Challenging a GMAT Question or Score

Apr 7, 2010
Tags: Official GMAT

Sometimes, GMAT test takers question their scores or have concerns about the validity of a GMAT question, and we take those questions and concerns seriously.

First, please note that rescoring an entire exam is not an option. Rest assured, though—your GMAT results are scored three times before being made official. Exams are scored twice at the test center (as you’re completing your exam) and a third time when the results are returned to Pearson VUE (our testing partner) for processing. We use two independent scoring algorithms and compare the results. If any difference is found in the two scores, the results are investigated immediately. Both scores must be validated before your Official Score can be released.

There are, however, options for challenging an essay score or a GMAT question:

If you disagree with your AWA scores, you may ask to have your essays rescored within six months of the date your Official Score Report was issued. The first step is sending in a rescore request form and US$45 (nonrefunable regardless of results)—your essays will be submitted for rescoring by independent readers. Rescoring typically takes about three weeks.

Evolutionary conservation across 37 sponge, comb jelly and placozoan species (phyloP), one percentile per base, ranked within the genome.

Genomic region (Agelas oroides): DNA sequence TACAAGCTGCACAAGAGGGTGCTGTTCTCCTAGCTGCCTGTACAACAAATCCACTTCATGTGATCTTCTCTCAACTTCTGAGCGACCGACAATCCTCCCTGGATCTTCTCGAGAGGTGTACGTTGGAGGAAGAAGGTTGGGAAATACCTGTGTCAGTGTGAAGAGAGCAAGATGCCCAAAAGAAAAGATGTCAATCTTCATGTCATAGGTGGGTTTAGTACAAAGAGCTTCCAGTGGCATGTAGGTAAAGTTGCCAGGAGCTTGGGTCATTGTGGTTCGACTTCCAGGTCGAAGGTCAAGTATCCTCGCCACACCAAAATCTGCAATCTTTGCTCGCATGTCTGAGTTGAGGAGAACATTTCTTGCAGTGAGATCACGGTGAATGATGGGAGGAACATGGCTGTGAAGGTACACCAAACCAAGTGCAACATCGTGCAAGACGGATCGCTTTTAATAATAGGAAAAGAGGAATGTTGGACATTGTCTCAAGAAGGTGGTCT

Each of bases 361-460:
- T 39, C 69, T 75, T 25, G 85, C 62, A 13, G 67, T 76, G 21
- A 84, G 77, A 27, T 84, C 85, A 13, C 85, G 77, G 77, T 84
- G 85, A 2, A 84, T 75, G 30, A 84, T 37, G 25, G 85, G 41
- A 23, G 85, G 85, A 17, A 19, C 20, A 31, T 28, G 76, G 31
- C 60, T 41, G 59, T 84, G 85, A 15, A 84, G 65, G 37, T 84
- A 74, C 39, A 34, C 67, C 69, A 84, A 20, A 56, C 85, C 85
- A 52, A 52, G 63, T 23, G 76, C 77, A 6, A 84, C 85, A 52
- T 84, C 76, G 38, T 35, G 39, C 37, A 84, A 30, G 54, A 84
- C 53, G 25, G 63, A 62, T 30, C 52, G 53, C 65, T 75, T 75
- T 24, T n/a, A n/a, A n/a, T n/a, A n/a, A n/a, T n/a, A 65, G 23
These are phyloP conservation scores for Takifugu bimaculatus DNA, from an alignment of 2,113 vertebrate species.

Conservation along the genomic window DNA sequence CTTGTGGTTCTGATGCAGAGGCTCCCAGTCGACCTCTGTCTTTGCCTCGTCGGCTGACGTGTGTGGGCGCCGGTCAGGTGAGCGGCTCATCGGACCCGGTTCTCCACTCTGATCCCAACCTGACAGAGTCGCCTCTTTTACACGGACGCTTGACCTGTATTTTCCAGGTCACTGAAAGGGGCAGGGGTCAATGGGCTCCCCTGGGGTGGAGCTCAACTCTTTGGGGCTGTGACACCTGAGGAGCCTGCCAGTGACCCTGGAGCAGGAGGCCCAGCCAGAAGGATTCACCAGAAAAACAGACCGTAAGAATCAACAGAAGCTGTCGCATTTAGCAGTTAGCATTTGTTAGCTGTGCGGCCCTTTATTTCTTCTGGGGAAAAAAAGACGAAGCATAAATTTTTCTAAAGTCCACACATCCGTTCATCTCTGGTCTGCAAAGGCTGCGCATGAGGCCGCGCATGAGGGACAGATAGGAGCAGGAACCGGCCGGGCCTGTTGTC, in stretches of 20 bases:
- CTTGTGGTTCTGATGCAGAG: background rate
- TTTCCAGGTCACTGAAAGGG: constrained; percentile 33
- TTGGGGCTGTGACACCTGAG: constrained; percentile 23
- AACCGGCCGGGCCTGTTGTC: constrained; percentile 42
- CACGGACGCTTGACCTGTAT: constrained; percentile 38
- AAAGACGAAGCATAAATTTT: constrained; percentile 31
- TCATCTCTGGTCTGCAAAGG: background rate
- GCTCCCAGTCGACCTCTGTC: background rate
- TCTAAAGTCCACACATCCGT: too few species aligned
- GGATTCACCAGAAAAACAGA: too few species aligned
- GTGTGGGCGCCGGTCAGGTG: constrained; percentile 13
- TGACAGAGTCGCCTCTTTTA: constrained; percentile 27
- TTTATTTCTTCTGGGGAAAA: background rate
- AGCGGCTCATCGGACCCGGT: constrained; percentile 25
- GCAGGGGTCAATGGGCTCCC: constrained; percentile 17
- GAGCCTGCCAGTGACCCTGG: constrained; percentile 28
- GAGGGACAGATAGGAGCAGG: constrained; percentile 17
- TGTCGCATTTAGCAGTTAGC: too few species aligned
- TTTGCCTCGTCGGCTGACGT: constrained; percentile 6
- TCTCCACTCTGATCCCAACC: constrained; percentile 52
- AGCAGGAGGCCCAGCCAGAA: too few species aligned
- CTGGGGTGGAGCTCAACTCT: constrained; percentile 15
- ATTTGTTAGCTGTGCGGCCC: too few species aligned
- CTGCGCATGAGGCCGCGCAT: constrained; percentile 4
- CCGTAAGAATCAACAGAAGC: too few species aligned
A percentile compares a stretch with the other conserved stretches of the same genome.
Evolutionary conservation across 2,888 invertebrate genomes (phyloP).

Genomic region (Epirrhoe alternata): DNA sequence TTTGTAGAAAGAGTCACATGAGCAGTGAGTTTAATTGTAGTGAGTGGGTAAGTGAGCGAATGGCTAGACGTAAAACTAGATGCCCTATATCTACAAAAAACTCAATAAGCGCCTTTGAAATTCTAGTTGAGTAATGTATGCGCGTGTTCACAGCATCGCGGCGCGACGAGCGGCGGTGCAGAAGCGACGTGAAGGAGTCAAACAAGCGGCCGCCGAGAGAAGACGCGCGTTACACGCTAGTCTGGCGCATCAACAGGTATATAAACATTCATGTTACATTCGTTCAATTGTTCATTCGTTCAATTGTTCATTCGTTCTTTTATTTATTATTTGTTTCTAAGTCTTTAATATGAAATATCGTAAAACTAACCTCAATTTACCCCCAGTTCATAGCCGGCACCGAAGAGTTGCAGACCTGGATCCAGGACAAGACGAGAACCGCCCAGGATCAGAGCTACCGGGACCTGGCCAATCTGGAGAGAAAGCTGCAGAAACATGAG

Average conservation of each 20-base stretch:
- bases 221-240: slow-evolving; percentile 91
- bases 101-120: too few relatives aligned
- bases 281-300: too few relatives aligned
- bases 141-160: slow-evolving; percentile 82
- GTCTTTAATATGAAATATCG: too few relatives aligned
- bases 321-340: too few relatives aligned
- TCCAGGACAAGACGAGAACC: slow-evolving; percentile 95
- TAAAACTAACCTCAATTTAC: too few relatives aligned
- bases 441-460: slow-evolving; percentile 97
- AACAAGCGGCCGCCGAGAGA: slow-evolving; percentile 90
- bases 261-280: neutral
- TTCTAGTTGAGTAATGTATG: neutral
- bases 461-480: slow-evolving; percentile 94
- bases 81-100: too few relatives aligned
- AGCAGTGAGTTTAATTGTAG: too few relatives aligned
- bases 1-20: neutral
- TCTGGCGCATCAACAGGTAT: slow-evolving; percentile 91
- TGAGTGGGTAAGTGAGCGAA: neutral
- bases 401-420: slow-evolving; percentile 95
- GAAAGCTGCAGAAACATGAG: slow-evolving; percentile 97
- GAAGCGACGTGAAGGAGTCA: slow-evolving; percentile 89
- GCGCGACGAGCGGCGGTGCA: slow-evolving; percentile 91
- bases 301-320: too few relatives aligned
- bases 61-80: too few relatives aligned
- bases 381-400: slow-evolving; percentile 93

Rescoring may cause result in higher or lower scores. You’ll receive the decision via postal mail (no email). If a score is changed, any school that received a copy of your score report will be notified as well.

If you have concerns about the validity of a question on the GMAT exam, you may contact GMAT customer service  (by phone, email, or mail) and ask to submit a Question Challenge. You’ll receive a decision about the question challenge as quickly as possible, but the time can vary depending on the complexity of the question. Like an essay rescore request, item challenges must be received within six months of the date your Official Score Report was issued.

If the item challenge affects your score, an updated Official Score Report will be sent to schools that received a copy of your previous score report.

 

 — Joanna Graham, Associate Director, GMAT Program

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